Physical activity in nature: Lessons learned from a preschool program

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Chris Filler, BPHE, MEd, PhD

Summary

This article outlines the nature-based, experiential and immersive model followed by the Educating Children Outside preschool program on Vancouver Island. The author offers tips and inspiration for practitioners to promote outdoor physical activity, while discussing lessons learned by educators in the program.

According to Harvard biologist E.O. Wilson, humans are genetically wired to gravitate towards nature. He describes his biophilia hypothesis as “the connections that human beings subconsciously seek with the rest of life” and suggests that — for reasons we can’t easily rationalize — we feel better, perhaps more complete, when we are in regular and repeated contact with green space (Wilson, 1984).

In my view, this innate and intuitive relationship is also advantageous for our physical, emotional, psychological and spiritual wellness. One way to learn more about the health benefits and the ways we humans connect with nature is to study how children interact with their natural world.

Since September 2013, the Educating Children Outside (ECO) preschool program on Vancouver Island has been offering nature-based education for families with three- and four-year-olds. Through my work with this program — which follows an exclusively outdoor experiential and immersive model — I have observed first-hand how preschoolers develop a rich sense of place as they play for three hours each morning in forests and along lakeside trails.

My view is that these children are “walking (and running/climbing/sliding/jumping) proof” of how regular playtime in green spaces is beneficial for the body, mind and soul. These are self-regulated, resilient, physically fit and capable preschool-aged children, who are also learning to navigate risks and make decisions which impact both themselves and their group. As adults (i.e., big kids at heart), we have much to learn from these “mini-nature pioneers” and stalwart champions of the mud puddle!

ECO Program in a Nutshell

Here are some of the approaches we use in the program:

Operations

  • ECO operates at a 1:8 ratio (instructor to child) at all times.
  • ECO is led by a licensed and certified early childhood educator.
  • Students are divided into groups; 3-year-olds participate two mornings per week and 4-year-olds participate three mornings per week.

Program Model

  • ECO is based on a community partnership model. We collaborate with post-secondary, not-for-profit and private sectors. We also have a large parent participation element.
  • Our partner agency provides indoor space, use of the park, and naturalist educational services; all of which augments teaching and learning possibilities.
  • Pedagogical principles are grounded in a child-led, emergent, place-based and play-based philosophy.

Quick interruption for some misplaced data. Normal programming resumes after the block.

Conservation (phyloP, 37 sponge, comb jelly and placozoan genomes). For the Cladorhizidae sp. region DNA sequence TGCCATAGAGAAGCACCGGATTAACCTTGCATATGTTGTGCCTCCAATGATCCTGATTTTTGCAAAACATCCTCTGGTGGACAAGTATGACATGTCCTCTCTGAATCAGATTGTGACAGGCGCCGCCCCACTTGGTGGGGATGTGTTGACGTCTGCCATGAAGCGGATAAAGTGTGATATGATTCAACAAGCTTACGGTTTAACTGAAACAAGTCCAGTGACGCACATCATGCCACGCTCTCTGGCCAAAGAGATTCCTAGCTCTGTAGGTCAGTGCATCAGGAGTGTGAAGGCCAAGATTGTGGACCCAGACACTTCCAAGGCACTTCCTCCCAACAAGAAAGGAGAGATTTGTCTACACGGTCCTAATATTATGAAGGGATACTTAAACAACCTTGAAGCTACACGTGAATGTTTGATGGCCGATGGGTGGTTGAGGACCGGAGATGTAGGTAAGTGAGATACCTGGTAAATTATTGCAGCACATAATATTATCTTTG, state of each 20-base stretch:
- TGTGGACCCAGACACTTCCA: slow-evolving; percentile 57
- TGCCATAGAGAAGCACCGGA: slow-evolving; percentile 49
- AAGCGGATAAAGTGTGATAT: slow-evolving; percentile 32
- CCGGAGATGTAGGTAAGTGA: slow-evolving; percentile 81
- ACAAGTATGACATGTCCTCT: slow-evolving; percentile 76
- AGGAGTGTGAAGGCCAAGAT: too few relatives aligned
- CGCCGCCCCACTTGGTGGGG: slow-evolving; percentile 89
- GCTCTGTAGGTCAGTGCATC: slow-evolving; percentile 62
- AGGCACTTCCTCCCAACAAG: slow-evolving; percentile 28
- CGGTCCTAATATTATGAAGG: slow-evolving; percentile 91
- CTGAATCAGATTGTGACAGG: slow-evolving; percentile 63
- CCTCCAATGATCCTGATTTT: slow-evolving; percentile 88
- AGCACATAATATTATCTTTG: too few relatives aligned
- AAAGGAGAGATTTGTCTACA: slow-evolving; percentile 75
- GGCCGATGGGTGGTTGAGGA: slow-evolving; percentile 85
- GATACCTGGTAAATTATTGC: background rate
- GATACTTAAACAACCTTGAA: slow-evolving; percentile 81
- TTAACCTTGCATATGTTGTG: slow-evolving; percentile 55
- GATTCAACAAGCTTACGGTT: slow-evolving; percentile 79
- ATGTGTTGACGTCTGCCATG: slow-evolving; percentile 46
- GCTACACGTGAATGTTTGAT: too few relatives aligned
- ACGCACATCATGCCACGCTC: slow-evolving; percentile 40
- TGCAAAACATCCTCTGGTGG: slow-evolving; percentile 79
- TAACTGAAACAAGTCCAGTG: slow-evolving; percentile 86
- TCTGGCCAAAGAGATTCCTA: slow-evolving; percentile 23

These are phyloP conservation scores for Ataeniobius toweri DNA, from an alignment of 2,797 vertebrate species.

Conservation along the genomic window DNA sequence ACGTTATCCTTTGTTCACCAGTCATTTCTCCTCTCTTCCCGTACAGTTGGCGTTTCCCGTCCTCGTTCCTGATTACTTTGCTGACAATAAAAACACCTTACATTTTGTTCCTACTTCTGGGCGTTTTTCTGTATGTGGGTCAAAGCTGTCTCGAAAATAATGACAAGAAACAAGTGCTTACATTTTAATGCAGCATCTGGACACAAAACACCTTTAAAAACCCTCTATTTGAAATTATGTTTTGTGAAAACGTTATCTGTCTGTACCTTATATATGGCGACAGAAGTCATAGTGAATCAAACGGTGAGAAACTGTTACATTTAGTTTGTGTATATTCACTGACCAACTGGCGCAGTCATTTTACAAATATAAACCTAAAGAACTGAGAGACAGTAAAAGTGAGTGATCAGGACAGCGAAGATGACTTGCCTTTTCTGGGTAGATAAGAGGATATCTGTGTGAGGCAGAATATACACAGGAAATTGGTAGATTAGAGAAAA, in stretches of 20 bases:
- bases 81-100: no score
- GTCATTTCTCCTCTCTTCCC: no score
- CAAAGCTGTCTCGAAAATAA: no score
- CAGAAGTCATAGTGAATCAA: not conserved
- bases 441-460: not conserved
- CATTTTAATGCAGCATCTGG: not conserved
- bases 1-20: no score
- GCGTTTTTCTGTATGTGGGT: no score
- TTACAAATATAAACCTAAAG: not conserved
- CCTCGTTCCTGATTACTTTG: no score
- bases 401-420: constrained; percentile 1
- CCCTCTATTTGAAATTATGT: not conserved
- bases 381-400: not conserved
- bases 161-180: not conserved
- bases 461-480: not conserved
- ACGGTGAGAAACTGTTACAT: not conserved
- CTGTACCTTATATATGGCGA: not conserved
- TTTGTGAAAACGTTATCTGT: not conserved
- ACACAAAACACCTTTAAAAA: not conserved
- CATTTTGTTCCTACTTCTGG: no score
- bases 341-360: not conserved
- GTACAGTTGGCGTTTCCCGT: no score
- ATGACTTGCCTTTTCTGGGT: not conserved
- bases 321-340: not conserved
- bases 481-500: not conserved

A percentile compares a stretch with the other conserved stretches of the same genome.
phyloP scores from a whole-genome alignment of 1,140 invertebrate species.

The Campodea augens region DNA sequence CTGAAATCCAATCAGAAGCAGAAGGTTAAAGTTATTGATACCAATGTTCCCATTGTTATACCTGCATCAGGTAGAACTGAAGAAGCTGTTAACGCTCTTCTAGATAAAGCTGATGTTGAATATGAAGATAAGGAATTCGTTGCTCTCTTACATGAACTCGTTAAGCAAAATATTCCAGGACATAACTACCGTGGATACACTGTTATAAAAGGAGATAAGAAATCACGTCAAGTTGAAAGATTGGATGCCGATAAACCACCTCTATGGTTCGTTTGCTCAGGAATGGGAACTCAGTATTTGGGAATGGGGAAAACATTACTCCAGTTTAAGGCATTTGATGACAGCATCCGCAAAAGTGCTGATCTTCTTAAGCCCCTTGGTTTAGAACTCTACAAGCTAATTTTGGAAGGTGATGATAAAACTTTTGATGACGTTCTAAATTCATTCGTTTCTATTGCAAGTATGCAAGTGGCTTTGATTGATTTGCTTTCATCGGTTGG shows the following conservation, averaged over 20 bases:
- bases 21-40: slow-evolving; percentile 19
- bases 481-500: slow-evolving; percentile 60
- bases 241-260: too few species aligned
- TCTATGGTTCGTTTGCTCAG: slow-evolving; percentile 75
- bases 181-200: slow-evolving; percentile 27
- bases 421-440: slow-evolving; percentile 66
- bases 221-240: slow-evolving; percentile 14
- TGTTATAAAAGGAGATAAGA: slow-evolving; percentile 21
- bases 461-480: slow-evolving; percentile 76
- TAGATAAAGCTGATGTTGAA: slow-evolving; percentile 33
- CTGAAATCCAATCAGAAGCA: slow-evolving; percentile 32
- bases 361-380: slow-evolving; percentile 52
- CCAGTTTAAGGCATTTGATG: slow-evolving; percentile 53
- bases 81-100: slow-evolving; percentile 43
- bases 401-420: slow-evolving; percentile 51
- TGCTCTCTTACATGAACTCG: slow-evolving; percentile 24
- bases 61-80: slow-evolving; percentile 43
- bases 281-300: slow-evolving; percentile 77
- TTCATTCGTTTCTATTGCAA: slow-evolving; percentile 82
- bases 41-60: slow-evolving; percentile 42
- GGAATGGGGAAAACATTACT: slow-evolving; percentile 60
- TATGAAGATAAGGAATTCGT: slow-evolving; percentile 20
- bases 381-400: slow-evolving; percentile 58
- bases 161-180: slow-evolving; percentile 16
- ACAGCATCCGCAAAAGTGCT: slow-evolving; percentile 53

Each Day of Learning is Different

  • Rather than set out with a pre-determined teaching and learning agenda in mind, our educators are trained to be attuned to the students, including the emotional state of the group and individual comments or interests. We also adapt to environmental variables, such as weather, encounters with flora and fauna, and our surroundings.
  • Each morning, about half of the time is spent on free play, with the other half used for structured circle time/activity time, snack time, and travel to and from our destination.
  • The primary roles of the educators are to stimulate imagination, enhance curiosity, support appropriate risk taking and guide social development.
  • The emphasis is on offering children a chance to develop their own learning tools, rather than using toys or objects with an intended and defined use.

Lessons Learned

Here are five of the many lessons I’ve learned from observation:

1. Smile in the rain

As the saying goes, there is no such thing as bad weather, only bad clothing choices. Our ECO kids wear weather-appropriate uniforms every morning; this means they are well equipped and prepared each day to face any challenges that Mother Nature may send their way.

2. Look after each other

These children genuinely care for each other. Together their communal strength gives the whole group its “special powers.” The growth in empathy has been a truly wonderful outcome. As one child matter-of-factly put it: “We don’t move until everyone has their backpack done up, and if they can’t, Charlie can help.”

Working together as a team affords them opportunity to explore their surroundings with common purpose and amazing effectiveness.

3. Remember to play:

As big kids (adults), many of us “forget” our ability to move freely and play. For instance, we face daily or societal norms such as lots of sedentary commuting time, screen time and work-related stress; we simply play or move much less than we did as kids.